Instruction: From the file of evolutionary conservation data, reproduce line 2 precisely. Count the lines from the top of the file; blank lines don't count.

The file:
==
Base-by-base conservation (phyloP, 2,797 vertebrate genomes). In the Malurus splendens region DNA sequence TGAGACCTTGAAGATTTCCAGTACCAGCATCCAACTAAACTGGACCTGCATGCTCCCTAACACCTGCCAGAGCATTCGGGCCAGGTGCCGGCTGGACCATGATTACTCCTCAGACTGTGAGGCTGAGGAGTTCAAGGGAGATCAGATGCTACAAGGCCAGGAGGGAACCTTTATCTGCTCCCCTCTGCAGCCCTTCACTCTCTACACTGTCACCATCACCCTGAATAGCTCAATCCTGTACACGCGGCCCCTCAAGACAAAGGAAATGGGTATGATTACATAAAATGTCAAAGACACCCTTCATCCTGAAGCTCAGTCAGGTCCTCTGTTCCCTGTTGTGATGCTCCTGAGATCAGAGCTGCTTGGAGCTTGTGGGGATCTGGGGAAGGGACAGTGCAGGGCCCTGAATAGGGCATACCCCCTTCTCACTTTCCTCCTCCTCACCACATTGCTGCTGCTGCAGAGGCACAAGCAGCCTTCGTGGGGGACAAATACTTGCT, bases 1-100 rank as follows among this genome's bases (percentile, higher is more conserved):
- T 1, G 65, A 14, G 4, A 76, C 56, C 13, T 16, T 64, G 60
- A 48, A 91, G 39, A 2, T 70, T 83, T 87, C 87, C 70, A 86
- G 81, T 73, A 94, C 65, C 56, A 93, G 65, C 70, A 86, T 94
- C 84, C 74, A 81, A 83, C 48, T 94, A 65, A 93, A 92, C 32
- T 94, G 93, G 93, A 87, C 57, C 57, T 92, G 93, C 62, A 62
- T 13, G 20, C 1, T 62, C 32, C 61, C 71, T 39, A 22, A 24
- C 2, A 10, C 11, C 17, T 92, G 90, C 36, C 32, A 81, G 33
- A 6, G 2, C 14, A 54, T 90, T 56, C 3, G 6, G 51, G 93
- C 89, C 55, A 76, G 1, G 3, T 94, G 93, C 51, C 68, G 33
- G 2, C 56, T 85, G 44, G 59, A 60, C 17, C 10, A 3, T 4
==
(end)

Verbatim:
- T 1, G 65, A 14, G 4, A 76, C 56, C 13, T 16, T 64, G 60